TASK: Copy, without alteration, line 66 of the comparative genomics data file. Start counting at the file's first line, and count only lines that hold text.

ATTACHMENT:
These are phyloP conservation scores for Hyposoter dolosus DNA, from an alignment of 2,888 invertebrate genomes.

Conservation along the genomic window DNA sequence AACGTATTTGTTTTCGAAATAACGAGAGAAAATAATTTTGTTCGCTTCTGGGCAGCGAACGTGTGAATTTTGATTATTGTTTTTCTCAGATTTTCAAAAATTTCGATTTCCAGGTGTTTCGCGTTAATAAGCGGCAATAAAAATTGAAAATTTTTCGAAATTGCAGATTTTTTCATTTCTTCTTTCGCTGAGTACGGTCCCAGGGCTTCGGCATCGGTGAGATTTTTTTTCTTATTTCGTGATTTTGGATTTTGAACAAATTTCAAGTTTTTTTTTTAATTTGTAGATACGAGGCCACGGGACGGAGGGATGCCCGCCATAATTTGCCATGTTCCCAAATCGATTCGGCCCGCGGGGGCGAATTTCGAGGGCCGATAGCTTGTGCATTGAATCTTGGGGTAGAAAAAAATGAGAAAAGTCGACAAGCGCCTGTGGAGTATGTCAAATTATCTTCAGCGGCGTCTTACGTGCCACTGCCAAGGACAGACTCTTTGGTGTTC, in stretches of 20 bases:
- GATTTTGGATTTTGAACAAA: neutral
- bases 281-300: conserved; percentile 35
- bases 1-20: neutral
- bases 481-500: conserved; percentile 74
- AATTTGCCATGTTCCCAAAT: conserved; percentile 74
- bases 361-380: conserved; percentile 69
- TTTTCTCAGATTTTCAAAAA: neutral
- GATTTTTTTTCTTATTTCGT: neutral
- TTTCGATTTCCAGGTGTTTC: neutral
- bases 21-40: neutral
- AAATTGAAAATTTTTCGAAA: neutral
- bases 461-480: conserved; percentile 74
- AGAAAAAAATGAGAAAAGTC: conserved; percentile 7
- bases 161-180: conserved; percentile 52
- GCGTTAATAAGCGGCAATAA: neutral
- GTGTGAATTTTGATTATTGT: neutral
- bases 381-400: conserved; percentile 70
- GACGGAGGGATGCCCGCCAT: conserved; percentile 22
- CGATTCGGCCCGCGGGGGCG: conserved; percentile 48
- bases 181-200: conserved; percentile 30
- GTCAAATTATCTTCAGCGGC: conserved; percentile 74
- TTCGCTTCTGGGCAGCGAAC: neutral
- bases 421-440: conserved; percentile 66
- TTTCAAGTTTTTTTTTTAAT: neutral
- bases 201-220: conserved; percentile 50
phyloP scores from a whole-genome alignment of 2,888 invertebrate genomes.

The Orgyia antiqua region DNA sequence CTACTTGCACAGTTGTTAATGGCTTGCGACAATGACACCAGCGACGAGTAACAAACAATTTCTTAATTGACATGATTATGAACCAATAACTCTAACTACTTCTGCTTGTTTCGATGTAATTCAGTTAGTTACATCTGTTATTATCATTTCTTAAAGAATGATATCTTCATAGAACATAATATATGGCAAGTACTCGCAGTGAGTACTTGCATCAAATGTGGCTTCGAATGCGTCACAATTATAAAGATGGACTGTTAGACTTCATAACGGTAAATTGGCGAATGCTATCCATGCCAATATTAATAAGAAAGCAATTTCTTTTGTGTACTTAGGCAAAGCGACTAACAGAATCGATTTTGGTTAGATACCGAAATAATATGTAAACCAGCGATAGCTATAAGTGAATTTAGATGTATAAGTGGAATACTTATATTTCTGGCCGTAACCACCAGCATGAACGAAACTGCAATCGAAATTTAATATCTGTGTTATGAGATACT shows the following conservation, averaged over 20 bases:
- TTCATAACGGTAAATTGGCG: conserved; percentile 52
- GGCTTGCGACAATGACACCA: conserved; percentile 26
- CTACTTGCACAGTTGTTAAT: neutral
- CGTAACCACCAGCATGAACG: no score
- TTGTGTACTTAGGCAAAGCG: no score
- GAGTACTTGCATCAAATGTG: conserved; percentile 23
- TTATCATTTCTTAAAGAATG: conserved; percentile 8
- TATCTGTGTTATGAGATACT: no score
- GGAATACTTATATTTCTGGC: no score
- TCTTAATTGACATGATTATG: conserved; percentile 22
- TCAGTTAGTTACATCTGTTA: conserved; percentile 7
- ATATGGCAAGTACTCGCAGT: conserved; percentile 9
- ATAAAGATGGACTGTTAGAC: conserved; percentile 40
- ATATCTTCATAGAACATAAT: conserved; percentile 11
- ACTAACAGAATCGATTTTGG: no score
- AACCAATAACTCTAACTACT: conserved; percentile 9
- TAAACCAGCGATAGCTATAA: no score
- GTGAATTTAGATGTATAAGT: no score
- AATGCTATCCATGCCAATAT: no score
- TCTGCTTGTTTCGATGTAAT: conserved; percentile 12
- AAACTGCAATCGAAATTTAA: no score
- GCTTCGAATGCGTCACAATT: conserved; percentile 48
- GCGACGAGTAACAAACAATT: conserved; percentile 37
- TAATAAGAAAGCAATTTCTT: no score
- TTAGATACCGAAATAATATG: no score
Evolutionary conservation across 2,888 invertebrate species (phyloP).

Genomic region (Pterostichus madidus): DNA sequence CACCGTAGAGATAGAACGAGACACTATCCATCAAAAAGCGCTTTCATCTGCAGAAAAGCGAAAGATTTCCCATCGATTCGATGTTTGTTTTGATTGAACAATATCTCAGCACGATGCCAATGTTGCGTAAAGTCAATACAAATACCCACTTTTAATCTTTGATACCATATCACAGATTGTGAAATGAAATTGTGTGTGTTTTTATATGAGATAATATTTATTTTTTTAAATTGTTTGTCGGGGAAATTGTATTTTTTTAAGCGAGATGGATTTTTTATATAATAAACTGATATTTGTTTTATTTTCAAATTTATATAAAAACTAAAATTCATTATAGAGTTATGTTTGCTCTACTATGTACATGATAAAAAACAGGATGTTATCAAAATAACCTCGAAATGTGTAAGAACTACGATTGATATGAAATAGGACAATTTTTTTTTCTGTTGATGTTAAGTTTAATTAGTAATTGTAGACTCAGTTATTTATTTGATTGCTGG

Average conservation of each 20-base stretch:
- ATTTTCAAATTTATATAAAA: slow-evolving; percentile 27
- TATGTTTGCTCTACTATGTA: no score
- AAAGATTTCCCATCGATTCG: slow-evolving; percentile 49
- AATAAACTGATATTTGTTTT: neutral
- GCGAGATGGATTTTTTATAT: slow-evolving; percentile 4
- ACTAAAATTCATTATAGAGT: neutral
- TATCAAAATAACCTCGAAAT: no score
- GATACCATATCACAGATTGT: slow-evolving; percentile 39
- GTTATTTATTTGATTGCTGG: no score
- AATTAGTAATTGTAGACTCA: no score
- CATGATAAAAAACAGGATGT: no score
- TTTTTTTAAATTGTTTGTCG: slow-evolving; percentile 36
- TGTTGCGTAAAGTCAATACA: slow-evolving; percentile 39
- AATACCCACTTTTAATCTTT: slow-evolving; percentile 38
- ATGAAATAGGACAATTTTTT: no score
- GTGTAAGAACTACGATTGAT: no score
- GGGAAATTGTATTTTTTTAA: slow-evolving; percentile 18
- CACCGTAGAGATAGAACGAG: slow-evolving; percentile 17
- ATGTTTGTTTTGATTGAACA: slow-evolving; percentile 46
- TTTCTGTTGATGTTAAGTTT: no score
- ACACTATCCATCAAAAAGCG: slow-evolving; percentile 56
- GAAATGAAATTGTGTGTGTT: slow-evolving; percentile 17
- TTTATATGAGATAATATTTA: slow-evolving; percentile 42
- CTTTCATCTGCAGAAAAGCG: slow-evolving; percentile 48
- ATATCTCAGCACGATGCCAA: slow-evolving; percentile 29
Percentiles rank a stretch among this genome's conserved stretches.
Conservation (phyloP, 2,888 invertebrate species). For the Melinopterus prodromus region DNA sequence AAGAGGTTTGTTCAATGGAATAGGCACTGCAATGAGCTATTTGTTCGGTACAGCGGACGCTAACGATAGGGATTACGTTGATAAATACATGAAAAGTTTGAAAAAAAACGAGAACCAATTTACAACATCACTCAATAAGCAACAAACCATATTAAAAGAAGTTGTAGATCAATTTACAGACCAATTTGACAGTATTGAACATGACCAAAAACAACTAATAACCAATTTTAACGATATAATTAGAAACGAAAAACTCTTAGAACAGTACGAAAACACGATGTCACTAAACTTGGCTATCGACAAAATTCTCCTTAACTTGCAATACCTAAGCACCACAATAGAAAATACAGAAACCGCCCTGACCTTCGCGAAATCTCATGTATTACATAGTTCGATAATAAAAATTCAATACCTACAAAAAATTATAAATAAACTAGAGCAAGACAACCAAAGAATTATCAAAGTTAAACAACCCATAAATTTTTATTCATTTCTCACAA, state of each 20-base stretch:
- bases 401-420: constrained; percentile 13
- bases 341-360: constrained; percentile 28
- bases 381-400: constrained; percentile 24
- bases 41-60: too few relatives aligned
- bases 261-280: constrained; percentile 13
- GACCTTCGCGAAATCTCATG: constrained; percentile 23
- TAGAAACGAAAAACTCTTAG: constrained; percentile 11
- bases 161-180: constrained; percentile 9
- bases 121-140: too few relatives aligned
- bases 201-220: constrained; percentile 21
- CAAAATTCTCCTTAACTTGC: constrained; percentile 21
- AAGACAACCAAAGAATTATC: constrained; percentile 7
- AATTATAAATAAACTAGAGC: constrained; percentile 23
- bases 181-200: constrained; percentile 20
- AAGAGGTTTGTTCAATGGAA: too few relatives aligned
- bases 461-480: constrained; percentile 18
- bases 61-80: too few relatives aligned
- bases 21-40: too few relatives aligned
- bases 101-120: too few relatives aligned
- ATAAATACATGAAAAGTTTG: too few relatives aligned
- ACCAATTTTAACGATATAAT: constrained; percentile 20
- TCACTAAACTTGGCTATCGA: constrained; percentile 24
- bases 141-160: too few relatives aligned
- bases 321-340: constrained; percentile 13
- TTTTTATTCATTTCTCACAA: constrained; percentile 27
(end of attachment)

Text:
- GTTATTTATTTGATTGCTGG: no score